Oldsmobile History

A trip back in time

As the auto industry was starting at the beginning of the last century, there were very few cars on the road. There were very few roads to drive on. Ransom Olds was struggling with what to build in the new Olds Motor Works factory in Detroit. He hit upon a vehicle with a non-traditional curved toboggan like front end. During the winter of 1900-1901, Olds tested several variations of the vehicle on adjacent Belle Isle in the Detroit River. The product passed the tests and Olds decided to go into production. Advertising started in February 1901 for the little 650 pound, $650 car destined to be called the Curved Dash Oldsmobile. Orders started rolling in and by March over 300 had been placed with the factory. Success was at hand.

element 03

However, as fate would have it on March 9. 1901 the Detroit Plant caught fire and burned to the ground with the exception of the separated foundry building. What to do now? Olds decided to clear the foundry building and use it as an assembly building. He would purchase parts from Leland, the Dodge Brothers, Brisco and others to fill the void in the manufacturing plant.

The Lansing Businessmen’s Association decided to entice Olds back to Lansing with the gift of the old Central Michigan Fairgrounds, a 52 acre parcel on the south side of town. Olds accepted and built a new plant in Lansing and rebuilt the Detroit plant just as it was before the fire. At the end of 1901 Olds had produced 425 Curved Dashes in the temporary foundry assembly plant. He also had two new plants ready to make cars at the unheard of rate of 20 cars/day in each location.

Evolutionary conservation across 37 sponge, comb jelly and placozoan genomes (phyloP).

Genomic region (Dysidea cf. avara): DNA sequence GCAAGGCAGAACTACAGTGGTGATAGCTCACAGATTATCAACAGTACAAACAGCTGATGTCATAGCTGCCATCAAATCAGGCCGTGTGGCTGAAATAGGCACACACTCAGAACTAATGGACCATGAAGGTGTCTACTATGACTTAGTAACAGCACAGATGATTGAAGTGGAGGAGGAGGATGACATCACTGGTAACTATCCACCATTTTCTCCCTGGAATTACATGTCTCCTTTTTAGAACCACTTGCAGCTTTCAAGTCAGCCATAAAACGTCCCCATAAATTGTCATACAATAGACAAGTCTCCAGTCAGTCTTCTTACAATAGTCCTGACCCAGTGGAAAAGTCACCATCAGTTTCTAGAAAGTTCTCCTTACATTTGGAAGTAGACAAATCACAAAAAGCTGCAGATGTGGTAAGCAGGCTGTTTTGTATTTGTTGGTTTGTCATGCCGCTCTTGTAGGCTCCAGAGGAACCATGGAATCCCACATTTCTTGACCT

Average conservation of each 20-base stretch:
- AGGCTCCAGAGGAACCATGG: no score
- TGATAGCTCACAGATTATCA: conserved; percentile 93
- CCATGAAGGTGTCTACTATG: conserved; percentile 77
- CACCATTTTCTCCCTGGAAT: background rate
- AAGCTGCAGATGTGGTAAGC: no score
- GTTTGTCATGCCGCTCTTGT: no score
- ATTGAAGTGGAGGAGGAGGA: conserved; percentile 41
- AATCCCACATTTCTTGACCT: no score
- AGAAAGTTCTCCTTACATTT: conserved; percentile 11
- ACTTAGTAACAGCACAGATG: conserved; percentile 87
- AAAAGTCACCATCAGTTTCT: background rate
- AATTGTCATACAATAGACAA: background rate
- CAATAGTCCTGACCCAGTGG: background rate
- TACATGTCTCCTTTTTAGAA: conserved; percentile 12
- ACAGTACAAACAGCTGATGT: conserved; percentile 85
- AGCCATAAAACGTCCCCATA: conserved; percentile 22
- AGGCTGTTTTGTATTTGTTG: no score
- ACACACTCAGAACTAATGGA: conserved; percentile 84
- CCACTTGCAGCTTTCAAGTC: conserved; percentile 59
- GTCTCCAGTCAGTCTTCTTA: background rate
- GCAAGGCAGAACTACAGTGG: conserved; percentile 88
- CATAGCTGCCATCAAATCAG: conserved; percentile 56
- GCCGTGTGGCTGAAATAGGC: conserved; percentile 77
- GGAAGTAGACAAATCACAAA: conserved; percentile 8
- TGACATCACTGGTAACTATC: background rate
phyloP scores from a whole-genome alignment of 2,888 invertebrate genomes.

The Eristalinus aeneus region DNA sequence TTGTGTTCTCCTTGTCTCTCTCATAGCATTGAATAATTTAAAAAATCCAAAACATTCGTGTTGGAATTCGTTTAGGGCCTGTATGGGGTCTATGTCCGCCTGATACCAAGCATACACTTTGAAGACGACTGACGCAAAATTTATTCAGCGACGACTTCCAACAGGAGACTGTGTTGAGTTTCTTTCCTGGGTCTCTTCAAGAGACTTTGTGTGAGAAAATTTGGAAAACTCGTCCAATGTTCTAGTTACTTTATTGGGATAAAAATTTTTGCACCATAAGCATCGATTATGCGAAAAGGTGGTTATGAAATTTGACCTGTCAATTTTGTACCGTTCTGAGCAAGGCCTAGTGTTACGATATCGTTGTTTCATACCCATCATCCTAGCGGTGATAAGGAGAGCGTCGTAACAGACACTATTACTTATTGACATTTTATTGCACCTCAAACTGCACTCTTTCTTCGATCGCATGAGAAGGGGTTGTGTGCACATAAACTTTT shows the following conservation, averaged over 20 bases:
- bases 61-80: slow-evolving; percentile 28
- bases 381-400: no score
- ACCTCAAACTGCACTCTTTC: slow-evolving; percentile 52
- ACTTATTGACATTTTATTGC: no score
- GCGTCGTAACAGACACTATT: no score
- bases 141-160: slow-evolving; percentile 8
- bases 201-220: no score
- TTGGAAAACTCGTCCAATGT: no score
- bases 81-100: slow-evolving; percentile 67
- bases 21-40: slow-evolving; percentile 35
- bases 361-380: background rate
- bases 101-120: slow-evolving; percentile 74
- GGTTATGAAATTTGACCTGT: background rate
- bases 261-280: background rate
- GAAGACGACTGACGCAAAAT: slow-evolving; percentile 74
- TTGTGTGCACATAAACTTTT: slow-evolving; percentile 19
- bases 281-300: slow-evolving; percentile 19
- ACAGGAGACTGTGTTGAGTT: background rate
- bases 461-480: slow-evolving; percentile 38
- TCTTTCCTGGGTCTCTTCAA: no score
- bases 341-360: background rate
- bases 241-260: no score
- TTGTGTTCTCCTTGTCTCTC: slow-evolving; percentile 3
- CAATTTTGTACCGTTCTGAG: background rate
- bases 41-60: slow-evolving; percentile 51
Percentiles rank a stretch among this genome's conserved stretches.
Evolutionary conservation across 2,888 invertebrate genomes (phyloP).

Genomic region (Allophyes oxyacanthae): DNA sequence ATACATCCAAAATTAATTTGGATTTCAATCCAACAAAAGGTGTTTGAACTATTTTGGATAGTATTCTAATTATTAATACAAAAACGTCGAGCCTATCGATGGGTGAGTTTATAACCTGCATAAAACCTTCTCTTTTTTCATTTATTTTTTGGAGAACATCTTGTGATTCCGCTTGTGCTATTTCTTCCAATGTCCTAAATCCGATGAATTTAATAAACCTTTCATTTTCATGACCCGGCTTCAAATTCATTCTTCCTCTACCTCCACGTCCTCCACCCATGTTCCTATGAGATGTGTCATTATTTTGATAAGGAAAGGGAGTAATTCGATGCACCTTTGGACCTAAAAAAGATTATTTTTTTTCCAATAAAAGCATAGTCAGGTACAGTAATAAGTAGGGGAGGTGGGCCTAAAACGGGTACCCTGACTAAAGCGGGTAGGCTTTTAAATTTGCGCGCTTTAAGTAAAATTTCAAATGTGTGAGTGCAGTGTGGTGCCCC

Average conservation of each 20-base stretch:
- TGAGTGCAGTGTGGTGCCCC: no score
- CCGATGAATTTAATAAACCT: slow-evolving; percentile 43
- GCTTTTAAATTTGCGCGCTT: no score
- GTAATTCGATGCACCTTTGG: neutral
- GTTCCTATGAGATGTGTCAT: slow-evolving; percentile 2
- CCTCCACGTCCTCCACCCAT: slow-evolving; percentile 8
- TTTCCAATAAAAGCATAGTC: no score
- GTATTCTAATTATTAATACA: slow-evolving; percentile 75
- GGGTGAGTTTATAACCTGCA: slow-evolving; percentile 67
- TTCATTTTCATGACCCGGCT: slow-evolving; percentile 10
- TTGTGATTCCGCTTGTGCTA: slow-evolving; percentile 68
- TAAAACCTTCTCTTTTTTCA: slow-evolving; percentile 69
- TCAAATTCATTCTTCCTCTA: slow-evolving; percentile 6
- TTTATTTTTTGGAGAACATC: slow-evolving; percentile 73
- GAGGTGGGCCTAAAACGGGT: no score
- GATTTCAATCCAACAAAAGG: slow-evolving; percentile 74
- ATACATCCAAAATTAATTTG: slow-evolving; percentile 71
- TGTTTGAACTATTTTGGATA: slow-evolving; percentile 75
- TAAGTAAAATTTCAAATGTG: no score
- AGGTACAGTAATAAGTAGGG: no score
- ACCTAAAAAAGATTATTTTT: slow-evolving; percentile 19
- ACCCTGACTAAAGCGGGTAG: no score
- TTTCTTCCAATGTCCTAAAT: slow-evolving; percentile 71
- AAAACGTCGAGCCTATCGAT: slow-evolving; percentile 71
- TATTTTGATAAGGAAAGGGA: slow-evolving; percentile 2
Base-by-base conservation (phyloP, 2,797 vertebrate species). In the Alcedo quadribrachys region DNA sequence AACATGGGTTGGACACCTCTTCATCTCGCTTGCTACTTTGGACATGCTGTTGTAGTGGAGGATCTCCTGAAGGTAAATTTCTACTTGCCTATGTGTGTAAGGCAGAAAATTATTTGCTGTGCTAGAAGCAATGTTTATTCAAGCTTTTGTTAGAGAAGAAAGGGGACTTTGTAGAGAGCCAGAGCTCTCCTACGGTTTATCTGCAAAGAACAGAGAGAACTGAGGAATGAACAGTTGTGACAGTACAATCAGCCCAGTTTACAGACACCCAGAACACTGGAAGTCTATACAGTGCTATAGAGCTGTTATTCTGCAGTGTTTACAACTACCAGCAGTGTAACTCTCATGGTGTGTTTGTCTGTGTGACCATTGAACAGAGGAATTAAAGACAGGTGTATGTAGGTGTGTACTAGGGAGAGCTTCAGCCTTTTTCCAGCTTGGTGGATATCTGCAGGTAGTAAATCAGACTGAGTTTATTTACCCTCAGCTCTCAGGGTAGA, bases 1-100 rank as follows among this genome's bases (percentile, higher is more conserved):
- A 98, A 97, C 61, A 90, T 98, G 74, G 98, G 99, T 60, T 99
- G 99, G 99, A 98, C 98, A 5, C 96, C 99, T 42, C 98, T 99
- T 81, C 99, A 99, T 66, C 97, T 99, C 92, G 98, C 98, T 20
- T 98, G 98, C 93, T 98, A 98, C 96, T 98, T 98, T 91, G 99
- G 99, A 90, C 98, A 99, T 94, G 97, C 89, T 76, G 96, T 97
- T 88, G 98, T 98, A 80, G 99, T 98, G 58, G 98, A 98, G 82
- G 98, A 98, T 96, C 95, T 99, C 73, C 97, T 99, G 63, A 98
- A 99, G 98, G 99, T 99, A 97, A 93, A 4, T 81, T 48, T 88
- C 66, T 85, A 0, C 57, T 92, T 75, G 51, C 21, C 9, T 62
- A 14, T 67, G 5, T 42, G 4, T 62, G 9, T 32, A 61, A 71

Volumes would soar to over 4,000 cars per year. The Curved Dash became the most popular car in the United States with nearly 40% of the car market. Curved Dashes were being sold all over the world from Europe to Asia to Australia. Other carmakers were struggling to make 20-30 cars per year and Olds was doing it in a day or two. The forerunner of the modern moving assembly line was developed. It was called progressive assembly where each chassis was assembled on a castered assembly stand that could be moved from place to place to improve the process. Henry Ford came to the factory to learn how to make cars and later created the mechanical moving assembly line. He would go on to make millions of Model T's.

The Curved Dash was made through 1907 although by 1905 volumes had started to drop. The auto market was changing. People wanted cars with more power, that could carry more people with a little more comfort and speed.

Olds philosophy with the Curved Dash was to create an inexpensive, easy to operate, durable car for the masses. He succeeded. He also helped create the supplier industry we know today, trained a great variety of future carmakers and ingredients necessary to be a success. He had a good product, an excellent plant and a marketing program. He recognized that the competition was the horse not other carmakers. Most carmakers in this timeframe lacked one of these elements and failed.

Ransom Olds can rightfully be called the “Father of the Auto Industry”.